Many of St. Vincent’s songs, videos, and stage acts use grotesque scenarios and images to examine the roles we play and the identities we create and embody as well as the anxieties associated with them. They employ “exaggeration, distortion, or unexpected combination” to construct and inhabit subjectivities that are inescapably hybrid and often monstrous: simultaneously life-giving and death-dealing, ethereal and bestial, feminine and masculine, self and other.Sherry Truffin, Women in Rock, Women in Romanticism, pp. 161-2.
Sherry Truffin’s contribution to Women in Rock, Women in Romanticism explores St. Vincent’s experimental music against the background of theoretical approaches to the gothic and grotesque associated with Romantic literature. Truffin observes that St. Vincent not only seeks “liberation from received identities via self-conscious self-creation,” but more importantly asks, “why would a free person consciously choose to construct and embody a grotesque self?” (p. 162). That question not only gets to the core of the grotesque in St. Vincent, but so much of women’s music and beyond–to popular music in general: metal and goth and their numerous spin-offs and subgenres. To answer it, Truffin explores the grotesque as the core of the Gothic aesthetic from Renaissance Italy to Romantic-era novels such as Mary Shelley’s Frankenstein. She emphasizes the hybridity in St. Vincent’s work and personae and how it expresses itself in the grotesque in her performances.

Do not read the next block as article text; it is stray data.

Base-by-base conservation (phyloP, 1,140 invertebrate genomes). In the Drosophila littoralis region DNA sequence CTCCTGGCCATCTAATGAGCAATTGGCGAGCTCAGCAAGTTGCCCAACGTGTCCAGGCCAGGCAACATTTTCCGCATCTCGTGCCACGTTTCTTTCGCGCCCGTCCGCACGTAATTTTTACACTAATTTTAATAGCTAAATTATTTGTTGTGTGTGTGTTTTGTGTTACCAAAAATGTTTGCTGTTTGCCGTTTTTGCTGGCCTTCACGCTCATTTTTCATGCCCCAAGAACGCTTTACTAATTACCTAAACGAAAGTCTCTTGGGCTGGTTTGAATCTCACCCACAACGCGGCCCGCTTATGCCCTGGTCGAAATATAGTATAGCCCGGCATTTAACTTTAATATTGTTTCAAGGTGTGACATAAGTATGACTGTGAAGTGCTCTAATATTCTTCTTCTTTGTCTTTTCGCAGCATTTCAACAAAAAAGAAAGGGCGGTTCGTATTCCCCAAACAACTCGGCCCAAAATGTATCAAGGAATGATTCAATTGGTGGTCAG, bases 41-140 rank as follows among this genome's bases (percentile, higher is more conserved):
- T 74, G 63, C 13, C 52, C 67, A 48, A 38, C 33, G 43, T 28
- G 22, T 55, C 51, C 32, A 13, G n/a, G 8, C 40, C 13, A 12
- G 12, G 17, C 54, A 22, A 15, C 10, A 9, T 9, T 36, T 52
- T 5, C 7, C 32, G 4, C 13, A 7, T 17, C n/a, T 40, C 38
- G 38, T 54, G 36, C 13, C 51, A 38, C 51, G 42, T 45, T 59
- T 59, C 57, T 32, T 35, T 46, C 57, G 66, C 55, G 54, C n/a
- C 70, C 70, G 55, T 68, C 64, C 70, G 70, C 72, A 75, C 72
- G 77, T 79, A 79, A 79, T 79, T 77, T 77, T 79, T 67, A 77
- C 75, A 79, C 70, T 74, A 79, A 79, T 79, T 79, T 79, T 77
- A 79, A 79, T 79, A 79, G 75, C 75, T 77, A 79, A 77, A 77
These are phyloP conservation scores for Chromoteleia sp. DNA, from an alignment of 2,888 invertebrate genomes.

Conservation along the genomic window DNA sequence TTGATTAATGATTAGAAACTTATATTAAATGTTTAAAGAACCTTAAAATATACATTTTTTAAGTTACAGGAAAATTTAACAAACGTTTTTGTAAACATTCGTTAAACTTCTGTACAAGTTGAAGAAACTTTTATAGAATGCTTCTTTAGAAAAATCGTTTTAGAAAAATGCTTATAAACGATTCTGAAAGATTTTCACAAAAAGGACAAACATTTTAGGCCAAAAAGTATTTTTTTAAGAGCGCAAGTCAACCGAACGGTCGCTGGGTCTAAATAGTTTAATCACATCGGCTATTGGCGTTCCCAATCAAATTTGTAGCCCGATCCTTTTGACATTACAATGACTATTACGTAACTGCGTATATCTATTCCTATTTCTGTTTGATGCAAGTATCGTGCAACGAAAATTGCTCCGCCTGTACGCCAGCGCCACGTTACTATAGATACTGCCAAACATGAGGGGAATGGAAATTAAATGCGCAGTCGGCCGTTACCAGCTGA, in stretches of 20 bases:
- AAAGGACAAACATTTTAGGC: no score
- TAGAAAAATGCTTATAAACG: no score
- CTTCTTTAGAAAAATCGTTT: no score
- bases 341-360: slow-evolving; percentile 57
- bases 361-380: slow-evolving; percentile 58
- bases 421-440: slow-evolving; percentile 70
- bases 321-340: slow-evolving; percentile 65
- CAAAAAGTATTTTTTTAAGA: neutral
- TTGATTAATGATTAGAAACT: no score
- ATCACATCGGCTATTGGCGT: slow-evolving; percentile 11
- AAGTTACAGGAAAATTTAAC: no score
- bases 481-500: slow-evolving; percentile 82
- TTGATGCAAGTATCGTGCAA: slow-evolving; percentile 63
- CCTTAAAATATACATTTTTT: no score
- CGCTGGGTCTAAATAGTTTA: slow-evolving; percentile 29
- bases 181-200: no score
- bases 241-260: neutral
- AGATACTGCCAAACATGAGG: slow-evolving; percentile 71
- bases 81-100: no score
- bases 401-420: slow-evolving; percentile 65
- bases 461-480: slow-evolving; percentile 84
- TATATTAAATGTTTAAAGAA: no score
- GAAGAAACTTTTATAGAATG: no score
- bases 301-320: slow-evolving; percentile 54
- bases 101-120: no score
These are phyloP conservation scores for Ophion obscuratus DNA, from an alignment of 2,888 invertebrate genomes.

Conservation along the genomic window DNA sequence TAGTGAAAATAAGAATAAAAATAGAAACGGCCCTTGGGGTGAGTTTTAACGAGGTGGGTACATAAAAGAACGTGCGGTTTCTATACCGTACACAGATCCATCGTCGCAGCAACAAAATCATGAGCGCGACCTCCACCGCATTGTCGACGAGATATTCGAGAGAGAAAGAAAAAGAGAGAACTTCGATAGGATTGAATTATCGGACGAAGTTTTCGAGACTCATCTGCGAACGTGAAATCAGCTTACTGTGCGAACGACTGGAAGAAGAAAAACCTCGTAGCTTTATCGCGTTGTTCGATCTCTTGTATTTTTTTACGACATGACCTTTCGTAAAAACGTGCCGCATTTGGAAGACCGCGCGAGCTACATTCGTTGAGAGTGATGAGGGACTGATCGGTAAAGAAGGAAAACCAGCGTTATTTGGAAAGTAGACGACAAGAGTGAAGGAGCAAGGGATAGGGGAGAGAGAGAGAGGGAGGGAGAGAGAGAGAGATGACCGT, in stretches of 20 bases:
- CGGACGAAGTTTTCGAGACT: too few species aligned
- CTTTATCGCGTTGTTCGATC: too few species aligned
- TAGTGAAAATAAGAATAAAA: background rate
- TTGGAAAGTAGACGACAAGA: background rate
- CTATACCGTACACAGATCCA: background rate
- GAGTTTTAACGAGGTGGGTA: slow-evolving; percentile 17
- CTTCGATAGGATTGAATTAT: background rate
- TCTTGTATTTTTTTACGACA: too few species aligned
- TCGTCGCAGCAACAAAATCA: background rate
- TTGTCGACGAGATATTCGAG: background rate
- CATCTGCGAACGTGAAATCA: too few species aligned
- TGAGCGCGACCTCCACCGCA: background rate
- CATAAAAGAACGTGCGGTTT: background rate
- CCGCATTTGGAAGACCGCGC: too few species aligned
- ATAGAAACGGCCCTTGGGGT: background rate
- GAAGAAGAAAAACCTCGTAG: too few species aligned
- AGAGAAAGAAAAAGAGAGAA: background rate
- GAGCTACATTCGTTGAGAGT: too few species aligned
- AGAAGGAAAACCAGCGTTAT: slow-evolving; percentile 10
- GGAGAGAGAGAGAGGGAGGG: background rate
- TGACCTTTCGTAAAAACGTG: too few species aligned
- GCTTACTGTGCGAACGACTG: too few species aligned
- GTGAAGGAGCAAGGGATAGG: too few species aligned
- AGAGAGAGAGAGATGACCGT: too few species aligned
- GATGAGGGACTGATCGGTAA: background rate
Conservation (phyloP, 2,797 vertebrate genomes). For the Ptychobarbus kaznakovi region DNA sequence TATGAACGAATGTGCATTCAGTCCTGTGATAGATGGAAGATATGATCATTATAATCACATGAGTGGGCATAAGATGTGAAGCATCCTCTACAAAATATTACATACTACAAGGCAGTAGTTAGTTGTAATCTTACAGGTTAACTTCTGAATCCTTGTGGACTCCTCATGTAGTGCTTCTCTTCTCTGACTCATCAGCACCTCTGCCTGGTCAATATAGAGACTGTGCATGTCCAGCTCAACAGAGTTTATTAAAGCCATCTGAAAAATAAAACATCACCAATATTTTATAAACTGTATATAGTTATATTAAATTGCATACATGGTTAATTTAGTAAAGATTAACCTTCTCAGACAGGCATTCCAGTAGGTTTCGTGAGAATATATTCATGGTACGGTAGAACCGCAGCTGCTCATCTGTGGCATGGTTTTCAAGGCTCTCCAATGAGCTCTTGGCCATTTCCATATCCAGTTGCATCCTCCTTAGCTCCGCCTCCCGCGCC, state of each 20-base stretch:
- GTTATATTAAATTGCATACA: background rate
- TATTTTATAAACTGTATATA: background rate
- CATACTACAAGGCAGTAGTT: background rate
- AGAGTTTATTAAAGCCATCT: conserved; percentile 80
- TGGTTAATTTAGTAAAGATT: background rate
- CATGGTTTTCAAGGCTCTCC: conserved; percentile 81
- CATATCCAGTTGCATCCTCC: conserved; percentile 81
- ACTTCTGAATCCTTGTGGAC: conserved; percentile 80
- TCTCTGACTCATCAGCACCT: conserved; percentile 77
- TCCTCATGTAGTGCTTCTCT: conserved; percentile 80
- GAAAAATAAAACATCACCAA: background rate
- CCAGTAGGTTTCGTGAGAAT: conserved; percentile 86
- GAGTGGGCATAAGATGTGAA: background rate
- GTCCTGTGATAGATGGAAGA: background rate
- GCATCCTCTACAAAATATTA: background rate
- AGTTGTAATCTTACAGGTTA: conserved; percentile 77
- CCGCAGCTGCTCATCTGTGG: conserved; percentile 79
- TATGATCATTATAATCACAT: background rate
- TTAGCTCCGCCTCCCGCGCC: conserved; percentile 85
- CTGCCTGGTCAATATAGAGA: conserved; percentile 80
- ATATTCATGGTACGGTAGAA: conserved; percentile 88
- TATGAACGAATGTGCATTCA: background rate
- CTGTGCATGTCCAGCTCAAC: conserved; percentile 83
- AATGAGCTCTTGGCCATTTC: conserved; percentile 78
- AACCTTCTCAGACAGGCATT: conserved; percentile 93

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The grotesque in Truffin’s analysis of St. Vincent is a site of self-construction and liberation, but she also recognizes that in St. Vincent it’s also a painful site of disappearance, destruction, and isolation. She ends by asserting that St. Vincent’s body of work “invites us to regard grotesque others and selves with empathy and kindness. She also invites us to laugh with them, even if we are “laughing with a mouth of blood” (p. 173).
Looking back over Truffin’s chapter on St. Vincent, I recall a moment in the virtual book launch where I regarded St. Vincent as a guitarist and realized that I considered her, along with Jack White, as one of two of the most significant guitarists of our era. They both explore possibilities for guitar music beyond genre, noise, and melody, teaching us how the guitar can reinvent music over and over again, even in the 2020s. I’m also reminded of St. Vincent complaining in an interview about how guitars are invented for men’s bodies, not for women’s — so notice the unusual shape of her guitar.
Sherry Truffin is is a Professor of English and the Honors Program Coordinator at Campbell University in Buies Creek, North Carolina. In addition to her monograph Schoolhouse Gothic, she has published extensively in the Gothic, on popular culture, and on the music of Chrissie Hynde and the Pretenders in Rock and Romanticism: Post-Punk, Goth, and Metal as Dark Romanticisms (Palgrave Macmillan, 2018).
Women in Rock, Women in Romanticism
Women in Rock. Women in Romanticism (Routledge, 2022) is the first book-length work exploring the interrelationships among contemporary women rock musicians and eighteenth- and nineteenth-century art and literature, the literature of the Romantic era. LIMITED QUANTITIES ONLY available at a 37% discount.